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Music with Ease > Classical Music > Concert Guide: Romantic Era > Hungarian Rhapsody No. 2 (Liszt)


Hungarian Rhapsody No. 2

Franz Liszt
(1811-86)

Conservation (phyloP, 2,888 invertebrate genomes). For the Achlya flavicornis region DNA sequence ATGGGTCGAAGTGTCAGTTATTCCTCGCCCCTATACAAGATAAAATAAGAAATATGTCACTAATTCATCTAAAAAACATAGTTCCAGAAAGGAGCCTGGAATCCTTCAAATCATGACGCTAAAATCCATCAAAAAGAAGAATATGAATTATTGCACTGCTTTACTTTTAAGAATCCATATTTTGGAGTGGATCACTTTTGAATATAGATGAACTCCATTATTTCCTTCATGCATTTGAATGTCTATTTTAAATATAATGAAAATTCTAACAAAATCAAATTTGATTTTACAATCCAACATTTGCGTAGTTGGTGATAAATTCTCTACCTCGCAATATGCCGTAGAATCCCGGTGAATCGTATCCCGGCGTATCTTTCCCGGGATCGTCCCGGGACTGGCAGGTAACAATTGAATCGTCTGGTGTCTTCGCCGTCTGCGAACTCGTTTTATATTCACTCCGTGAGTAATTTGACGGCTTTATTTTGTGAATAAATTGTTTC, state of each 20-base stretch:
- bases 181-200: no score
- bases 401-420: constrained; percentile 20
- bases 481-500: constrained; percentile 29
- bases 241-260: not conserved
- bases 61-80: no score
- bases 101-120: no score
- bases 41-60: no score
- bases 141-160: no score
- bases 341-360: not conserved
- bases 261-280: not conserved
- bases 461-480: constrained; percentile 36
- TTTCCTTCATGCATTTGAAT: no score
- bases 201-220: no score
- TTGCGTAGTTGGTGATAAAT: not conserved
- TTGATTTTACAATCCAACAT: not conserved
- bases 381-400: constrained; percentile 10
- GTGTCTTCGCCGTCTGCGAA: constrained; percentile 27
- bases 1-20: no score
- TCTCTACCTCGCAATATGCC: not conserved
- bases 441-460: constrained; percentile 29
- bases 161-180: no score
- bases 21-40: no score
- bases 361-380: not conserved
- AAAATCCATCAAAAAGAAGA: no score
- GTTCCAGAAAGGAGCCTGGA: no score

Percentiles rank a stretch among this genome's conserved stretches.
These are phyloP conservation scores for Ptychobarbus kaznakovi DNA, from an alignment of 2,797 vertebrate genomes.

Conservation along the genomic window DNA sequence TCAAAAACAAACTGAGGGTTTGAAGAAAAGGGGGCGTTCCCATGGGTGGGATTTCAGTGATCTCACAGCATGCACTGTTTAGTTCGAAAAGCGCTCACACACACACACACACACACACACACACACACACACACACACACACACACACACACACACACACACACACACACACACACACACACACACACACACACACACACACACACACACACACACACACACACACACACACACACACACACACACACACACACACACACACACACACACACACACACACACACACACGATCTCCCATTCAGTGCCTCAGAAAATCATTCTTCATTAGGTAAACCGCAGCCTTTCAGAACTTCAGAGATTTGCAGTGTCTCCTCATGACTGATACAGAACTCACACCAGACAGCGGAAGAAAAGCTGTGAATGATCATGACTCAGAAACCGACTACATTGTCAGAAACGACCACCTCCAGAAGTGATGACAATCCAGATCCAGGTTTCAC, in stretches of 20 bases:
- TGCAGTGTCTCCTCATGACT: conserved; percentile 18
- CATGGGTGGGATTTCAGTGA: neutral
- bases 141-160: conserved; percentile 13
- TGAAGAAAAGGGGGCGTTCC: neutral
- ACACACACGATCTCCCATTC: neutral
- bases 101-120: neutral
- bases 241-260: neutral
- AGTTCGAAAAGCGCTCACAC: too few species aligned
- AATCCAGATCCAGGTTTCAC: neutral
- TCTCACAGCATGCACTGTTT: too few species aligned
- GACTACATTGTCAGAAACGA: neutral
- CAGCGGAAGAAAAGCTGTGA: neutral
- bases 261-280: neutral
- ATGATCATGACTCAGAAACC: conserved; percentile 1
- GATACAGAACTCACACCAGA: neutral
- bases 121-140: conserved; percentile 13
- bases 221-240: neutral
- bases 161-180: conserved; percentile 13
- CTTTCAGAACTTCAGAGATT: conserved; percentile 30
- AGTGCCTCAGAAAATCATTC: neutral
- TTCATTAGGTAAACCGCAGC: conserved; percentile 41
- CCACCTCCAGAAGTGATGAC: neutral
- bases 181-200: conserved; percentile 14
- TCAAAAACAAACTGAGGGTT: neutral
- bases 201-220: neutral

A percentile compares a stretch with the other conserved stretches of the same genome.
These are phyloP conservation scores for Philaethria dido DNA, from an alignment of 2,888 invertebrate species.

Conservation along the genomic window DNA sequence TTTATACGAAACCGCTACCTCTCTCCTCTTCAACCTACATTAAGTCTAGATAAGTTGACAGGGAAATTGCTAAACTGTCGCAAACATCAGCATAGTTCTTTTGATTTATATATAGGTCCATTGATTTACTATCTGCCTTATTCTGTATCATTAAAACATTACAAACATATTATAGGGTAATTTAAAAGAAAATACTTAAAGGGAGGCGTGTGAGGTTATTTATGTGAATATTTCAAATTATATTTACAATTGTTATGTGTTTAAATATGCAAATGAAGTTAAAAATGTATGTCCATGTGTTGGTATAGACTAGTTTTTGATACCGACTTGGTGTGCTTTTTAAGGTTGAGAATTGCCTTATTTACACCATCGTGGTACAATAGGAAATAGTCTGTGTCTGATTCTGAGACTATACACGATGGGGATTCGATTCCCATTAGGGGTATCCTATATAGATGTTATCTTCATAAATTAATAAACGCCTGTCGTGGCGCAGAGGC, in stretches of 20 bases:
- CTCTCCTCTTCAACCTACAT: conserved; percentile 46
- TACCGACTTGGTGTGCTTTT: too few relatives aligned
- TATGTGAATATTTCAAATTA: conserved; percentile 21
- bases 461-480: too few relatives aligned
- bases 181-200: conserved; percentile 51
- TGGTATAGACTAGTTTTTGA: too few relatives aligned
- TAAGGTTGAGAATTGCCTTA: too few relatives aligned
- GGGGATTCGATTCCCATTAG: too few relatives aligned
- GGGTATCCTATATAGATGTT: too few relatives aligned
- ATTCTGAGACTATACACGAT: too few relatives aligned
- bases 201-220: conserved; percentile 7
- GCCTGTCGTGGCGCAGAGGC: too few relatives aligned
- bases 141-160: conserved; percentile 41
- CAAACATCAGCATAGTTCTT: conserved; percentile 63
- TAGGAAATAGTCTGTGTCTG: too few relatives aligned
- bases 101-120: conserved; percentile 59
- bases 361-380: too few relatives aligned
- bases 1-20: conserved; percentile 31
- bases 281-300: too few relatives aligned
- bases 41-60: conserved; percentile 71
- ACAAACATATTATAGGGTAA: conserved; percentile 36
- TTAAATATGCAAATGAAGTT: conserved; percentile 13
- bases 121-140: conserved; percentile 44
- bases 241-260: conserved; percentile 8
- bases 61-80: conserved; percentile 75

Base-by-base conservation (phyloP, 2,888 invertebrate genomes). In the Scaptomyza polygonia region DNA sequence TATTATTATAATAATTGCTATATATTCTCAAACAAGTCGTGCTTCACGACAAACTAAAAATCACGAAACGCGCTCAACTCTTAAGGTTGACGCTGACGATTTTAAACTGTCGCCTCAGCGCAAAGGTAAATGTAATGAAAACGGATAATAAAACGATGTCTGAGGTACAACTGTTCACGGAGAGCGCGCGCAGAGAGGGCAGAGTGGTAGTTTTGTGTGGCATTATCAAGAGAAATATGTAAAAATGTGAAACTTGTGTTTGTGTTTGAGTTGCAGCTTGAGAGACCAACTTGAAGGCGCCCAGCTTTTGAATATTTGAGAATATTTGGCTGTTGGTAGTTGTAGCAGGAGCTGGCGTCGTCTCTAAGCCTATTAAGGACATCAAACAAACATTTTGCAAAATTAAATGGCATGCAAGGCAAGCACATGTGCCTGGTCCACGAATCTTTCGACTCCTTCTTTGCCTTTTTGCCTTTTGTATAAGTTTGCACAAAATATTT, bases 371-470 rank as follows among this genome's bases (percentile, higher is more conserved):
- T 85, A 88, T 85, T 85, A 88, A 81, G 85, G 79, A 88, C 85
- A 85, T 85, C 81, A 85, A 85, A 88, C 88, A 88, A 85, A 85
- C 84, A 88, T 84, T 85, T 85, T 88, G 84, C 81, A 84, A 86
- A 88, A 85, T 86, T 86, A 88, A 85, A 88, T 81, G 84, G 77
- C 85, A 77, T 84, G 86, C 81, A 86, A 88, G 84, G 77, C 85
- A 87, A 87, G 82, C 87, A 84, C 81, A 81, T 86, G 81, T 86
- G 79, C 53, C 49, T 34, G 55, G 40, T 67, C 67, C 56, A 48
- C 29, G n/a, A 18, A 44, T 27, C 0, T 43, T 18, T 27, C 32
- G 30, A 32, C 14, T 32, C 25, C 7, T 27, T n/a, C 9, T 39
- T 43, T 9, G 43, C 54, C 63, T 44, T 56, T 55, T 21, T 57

Liszt wrote fifteen Hungarian rhapsodies, all of them originally for piano solo, but many of them have been scored for orchestra. Of all these the second is by far the most popular and the most frequently heard in the concert room and is therefore selected for description. Its orchestral version was made by Herr Muller-Berghaus, though another version was also made by the composer, assisted by Franz Doppler. The two principal movements are the Lassan, or slow movement, and the Friska, or quick movement, of the conventional Hungarian Czardas, the national dance. The Lassan begins in the clarinets, violins and violas in unison, accompanied by chords in the horns, trombones and basses and is very earnest and resolute in character. A slow and mournful passage follows in the same instruments with a similar accompaniment, the theme of which, after a clarinet Cadenza, appears in the flutes and oboes. In the next section, a theme of the Friska is suggested in the flute, harp and violas with a pizzicato string, triangle and bells accompaniment. The same melody is next taken in a spirited manner in the first violins and woodwinds, leading to a second clarinet Cadenza, after which the first part of the movement is repeated with some variations and comes to a quiet close. The Friska opens with the theme suggested in the Lassan, announced in the oboe with accompaniment in the violins, piccolo and clarinet. A crescendo follows, the time gradually growing more rapid, until a climax is reached, and the whole orchestra gives out the principal dance theme of the Friska, a dashing, brilliant melody. It is developed with the greatest energy, bringing out at the same time, some subsidiaries in the wild rush. Near the close there is a lull for an instant, and a quiet little melody is hard, based upon one of the themes, in the clarinet and bassoon. Then comes a momentary pause, followed by the fortissimo Coda, which brings this spirited work to its close.





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